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33 percent of 2011 divorces referenced 'Facebook'

How often do you think the website Facebook is referenced in a divorce filing? Though the social networking site can make for an easy marketplace for former flames to rekindle the fire (and, thus, make for very complicated marriages and affairs), many people would probably say that the website is an uncommon factor in divorce. It may be a part of a divorce here and there, but not on a wide scale by any means.

Well, as it turns out, Facebook is involved in far more divorces than most people would think. A new report says that "Facebook" was referenced in 33 percent of divorces in 2011; and in 2008, the website was referenced in just 20 percent of divorces. That is a significant jump over a three-year period, and it only point to how prevalent Facebook (and other newer technologies or websites) have become critical components of divorce.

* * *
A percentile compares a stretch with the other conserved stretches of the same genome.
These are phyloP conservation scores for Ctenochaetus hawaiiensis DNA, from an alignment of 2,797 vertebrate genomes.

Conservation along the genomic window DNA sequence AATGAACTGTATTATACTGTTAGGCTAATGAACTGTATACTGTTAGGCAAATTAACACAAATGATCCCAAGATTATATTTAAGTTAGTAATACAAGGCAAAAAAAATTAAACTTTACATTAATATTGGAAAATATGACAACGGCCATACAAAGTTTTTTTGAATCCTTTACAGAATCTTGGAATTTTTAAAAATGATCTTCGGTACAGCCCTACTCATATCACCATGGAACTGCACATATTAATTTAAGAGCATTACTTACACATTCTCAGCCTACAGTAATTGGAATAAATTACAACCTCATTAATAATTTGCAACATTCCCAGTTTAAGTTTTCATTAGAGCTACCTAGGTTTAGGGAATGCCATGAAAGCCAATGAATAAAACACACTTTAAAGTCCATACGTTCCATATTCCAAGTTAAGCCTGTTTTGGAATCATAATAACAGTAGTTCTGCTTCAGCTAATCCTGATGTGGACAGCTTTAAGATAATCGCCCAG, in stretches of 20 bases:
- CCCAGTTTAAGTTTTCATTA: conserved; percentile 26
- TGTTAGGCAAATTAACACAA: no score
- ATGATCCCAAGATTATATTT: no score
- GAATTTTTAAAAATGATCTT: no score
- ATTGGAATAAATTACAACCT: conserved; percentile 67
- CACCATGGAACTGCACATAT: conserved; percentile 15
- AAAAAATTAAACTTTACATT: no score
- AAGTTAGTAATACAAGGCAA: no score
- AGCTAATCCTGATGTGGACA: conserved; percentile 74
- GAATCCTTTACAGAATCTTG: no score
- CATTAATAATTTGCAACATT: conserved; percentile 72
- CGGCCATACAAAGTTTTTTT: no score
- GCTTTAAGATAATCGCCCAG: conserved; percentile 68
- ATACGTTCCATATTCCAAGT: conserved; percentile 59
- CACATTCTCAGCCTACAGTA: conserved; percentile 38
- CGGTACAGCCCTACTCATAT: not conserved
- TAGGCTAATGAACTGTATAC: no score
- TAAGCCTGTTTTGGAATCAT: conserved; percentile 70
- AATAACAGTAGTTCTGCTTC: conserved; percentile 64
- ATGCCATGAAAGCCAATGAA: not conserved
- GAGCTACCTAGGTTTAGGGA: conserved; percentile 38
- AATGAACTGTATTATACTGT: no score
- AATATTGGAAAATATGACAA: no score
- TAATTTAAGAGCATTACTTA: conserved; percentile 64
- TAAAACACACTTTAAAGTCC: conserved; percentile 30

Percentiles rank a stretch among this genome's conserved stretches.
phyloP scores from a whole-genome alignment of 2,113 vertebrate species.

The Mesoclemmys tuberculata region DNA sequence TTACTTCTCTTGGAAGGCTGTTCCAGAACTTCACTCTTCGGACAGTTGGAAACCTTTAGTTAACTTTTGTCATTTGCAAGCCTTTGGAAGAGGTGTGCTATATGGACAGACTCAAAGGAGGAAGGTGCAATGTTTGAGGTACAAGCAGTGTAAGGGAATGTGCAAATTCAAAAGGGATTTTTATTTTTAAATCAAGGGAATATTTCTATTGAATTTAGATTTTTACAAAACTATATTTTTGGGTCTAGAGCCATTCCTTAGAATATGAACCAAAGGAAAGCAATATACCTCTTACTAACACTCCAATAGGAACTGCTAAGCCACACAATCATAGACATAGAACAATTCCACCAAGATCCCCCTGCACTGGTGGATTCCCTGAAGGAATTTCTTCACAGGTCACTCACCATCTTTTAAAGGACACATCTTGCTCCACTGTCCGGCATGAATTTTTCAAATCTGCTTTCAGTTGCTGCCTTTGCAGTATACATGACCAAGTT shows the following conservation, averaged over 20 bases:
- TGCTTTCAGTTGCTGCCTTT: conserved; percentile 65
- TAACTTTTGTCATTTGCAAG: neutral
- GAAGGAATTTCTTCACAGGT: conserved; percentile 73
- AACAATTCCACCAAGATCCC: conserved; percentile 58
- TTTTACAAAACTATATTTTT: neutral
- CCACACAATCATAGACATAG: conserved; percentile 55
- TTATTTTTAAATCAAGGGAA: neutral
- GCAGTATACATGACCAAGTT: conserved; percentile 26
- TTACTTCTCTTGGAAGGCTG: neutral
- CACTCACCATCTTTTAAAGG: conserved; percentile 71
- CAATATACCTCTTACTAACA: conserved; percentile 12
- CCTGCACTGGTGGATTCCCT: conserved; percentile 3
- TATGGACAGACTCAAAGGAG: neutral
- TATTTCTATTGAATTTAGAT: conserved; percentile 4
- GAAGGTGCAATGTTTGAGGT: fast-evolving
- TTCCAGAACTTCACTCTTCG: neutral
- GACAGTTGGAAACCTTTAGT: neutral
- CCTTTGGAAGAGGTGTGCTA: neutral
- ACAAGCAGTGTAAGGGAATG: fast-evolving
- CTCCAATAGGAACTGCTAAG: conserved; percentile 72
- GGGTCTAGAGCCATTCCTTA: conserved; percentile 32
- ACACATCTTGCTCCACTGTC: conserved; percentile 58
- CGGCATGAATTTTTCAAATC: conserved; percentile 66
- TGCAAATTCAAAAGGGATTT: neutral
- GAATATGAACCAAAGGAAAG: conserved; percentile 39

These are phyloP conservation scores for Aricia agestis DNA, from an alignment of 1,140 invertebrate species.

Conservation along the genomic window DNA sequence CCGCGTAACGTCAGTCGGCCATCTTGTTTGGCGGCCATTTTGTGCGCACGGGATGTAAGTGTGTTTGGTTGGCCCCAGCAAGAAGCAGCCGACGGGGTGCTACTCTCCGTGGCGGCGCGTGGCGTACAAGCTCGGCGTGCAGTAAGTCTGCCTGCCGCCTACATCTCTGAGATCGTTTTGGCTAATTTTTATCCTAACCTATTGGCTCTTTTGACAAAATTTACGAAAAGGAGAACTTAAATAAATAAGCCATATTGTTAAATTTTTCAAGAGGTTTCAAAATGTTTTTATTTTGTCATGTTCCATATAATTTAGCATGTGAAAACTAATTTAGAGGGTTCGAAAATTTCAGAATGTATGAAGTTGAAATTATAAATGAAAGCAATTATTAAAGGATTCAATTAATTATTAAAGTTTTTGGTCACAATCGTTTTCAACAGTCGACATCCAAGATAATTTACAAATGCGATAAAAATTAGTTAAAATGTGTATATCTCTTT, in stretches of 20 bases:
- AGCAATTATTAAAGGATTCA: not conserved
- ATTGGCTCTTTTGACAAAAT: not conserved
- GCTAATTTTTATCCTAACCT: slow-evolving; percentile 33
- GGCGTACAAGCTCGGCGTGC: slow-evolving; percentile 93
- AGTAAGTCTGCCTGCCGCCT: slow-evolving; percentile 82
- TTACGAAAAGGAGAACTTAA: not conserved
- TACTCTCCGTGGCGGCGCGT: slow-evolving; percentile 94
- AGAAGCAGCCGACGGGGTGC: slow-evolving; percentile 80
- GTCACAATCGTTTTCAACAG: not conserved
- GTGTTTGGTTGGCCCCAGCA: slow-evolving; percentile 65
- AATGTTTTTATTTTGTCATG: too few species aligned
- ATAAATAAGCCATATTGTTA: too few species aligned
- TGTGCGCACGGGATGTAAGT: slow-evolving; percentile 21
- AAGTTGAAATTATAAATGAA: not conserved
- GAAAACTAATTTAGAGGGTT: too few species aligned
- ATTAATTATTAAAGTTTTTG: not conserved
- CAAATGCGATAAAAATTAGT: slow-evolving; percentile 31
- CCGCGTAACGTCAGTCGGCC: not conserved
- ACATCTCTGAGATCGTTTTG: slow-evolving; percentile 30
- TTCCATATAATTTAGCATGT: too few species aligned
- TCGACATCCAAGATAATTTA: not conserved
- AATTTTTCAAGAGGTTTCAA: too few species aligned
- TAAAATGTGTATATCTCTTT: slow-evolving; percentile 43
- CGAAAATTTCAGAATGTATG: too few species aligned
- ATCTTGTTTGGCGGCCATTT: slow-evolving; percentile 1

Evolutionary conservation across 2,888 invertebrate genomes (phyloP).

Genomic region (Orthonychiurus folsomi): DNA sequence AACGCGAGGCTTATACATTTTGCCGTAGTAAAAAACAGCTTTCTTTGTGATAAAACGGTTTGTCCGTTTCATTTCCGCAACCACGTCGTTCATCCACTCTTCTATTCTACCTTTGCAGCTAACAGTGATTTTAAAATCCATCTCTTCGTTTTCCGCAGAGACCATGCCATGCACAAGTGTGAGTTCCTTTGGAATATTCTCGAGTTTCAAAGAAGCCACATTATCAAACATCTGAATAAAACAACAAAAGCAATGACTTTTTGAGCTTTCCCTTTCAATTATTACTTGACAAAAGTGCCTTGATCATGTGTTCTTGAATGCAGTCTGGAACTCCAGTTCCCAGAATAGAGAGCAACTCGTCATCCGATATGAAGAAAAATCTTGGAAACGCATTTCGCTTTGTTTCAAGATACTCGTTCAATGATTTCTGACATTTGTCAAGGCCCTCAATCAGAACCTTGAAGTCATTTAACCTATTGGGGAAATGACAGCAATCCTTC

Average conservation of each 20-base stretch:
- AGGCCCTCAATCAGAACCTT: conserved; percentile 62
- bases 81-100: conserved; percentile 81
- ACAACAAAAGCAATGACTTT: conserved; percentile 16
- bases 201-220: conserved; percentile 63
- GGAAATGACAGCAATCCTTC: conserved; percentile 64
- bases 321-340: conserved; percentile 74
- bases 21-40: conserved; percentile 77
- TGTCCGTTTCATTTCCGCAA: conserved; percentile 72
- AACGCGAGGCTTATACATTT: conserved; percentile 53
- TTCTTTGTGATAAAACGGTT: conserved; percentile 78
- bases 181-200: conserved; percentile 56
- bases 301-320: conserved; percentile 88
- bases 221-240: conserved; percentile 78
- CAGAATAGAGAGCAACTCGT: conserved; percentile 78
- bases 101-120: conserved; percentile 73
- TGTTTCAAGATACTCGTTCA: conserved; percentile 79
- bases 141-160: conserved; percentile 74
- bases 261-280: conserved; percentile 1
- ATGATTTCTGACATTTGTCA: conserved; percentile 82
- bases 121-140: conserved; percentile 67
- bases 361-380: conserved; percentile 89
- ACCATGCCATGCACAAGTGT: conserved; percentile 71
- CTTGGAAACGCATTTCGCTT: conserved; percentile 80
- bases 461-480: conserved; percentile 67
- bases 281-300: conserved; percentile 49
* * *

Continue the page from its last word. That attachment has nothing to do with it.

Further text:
This may be easy to scoff at, but in truth, this data is extremely important. The more advanced we become in a technological sense, the more ingrained technology will be in our society. It is an inherent byproduct of this advancement. As such, it stands to reason that texts, emails, social networking profiles, internet histories and cookies, and numerous other forms of electronic communication will become important pieces of evidence in divorce cases for a variety of reasons.

Electronic information can prove infidelity, or uncover an attempt to hide assets, or to even point out egregious or inflammatory behavior that is pertinent to the divorce.

 

Source: Atlanta Journal-Constitution, "'Facebook' named in a third of divorce filings," George Mathis, Feb. 11, 2014

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